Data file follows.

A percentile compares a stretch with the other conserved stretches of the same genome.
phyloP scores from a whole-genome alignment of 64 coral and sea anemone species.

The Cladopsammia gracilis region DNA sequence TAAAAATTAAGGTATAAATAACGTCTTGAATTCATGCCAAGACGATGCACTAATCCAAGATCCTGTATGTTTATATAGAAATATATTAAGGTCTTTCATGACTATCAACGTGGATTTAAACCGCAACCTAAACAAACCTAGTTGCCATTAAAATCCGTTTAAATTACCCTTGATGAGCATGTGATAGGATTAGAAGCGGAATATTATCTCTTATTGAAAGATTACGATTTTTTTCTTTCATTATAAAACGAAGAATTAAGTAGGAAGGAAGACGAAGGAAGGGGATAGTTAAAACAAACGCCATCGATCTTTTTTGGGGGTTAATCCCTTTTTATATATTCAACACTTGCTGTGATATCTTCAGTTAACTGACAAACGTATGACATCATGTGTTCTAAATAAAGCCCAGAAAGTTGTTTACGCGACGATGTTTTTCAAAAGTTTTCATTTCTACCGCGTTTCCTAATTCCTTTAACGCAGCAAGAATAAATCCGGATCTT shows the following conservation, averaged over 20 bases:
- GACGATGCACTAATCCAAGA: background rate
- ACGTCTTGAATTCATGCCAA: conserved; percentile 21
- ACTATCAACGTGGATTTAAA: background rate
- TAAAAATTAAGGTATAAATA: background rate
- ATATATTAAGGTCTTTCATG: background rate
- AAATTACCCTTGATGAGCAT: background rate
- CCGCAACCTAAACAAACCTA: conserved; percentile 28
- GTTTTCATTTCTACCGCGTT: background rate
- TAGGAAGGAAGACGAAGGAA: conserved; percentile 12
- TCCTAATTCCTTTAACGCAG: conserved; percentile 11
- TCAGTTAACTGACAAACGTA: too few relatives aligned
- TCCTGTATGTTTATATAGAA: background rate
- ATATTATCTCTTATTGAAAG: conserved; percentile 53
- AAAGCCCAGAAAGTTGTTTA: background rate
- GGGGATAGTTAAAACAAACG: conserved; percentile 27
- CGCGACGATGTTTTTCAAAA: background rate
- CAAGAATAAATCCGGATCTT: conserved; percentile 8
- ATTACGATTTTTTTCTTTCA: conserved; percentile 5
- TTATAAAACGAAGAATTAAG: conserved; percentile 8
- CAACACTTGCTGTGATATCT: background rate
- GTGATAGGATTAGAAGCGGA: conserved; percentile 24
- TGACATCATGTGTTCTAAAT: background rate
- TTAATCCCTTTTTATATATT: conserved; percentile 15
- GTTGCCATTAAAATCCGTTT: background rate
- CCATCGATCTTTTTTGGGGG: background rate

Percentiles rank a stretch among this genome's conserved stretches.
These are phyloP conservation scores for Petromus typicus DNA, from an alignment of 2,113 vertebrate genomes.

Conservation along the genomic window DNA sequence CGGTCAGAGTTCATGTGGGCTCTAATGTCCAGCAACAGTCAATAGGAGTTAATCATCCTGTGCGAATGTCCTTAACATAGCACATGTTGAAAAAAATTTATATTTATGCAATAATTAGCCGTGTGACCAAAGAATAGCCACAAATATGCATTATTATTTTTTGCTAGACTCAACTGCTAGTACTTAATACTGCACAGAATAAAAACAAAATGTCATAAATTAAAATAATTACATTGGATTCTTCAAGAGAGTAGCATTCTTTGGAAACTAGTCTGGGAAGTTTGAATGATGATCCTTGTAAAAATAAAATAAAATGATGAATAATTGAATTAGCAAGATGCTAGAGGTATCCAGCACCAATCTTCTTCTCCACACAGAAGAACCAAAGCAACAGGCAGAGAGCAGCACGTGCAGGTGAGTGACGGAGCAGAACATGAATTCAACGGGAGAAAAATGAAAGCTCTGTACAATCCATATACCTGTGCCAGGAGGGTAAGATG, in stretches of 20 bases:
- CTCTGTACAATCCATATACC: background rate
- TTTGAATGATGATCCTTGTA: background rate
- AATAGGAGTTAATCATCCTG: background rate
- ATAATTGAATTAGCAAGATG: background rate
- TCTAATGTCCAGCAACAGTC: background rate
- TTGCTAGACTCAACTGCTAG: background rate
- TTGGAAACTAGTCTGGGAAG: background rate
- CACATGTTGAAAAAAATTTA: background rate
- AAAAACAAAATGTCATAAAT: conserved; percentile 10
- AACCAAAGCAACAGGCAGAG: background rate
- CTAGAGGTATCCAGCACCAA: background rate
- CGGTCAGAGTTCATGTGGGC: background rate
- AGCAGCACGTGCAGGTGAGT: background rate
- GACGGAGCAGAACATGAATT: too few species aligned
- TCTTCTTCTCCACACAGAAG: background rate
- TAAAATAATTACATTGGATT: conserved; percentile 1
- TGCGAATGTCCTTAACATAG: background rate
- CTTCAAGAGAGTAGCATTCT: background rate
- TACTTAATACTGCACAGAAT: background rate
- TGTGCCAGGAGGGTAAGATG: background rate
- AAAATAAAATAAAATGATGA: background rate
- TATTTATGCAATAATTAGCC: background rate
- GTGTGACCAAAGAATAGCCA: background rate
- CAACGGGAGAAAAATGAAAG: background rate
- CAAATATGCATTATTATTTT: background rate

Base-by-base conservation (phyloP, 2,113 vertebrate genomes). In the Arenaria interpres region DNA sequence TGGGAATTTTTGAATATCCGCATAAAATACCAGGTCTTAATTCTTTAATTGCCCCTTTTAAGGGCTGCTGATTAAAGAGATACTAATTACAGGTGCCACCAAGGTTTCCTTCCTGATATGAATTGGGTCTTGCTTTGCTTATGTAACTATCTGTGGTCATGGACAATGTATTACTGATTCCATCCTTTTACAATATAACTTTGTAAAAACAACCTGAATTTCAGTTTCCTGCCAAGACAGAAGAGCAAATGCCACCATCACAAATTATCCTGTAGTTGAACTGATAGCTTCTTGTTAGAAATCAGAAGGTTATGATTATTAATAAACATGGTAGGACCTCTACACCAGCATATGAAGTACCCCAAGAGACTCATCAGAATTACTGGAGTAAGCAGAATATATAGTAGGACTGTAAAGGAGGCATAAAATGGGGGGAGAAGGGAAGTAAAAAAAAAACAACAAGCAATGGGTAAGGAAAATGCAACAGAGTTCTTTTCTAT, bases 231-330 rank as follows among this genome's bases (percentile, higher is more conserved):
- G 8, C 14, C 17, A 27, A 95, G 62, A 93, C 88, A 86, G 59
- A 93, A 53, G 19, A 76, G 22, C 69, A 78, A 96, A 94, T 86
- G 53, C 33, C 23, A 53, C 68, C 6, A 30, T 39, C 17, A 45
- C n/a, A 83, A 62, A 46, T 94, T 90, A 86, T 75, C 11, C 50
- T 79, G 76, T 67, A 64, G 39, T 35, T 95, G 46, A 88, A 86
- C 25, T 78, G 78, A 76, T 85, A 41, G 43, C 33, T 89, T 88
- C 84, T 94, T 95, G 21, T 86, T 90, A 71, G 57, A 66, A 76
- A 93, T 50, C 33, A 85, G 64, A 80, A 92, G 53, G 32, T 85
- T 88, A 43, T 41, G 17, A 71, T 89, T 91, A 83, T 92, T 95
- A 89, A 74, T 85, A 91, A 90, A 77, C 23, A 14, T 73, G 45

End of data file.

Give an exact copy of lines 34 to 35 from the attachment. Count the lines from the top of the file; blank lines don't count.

- AATAGGAGTTAATCATCCTG: background rate
- ATAATTGAATTAGCAAGATG: background rate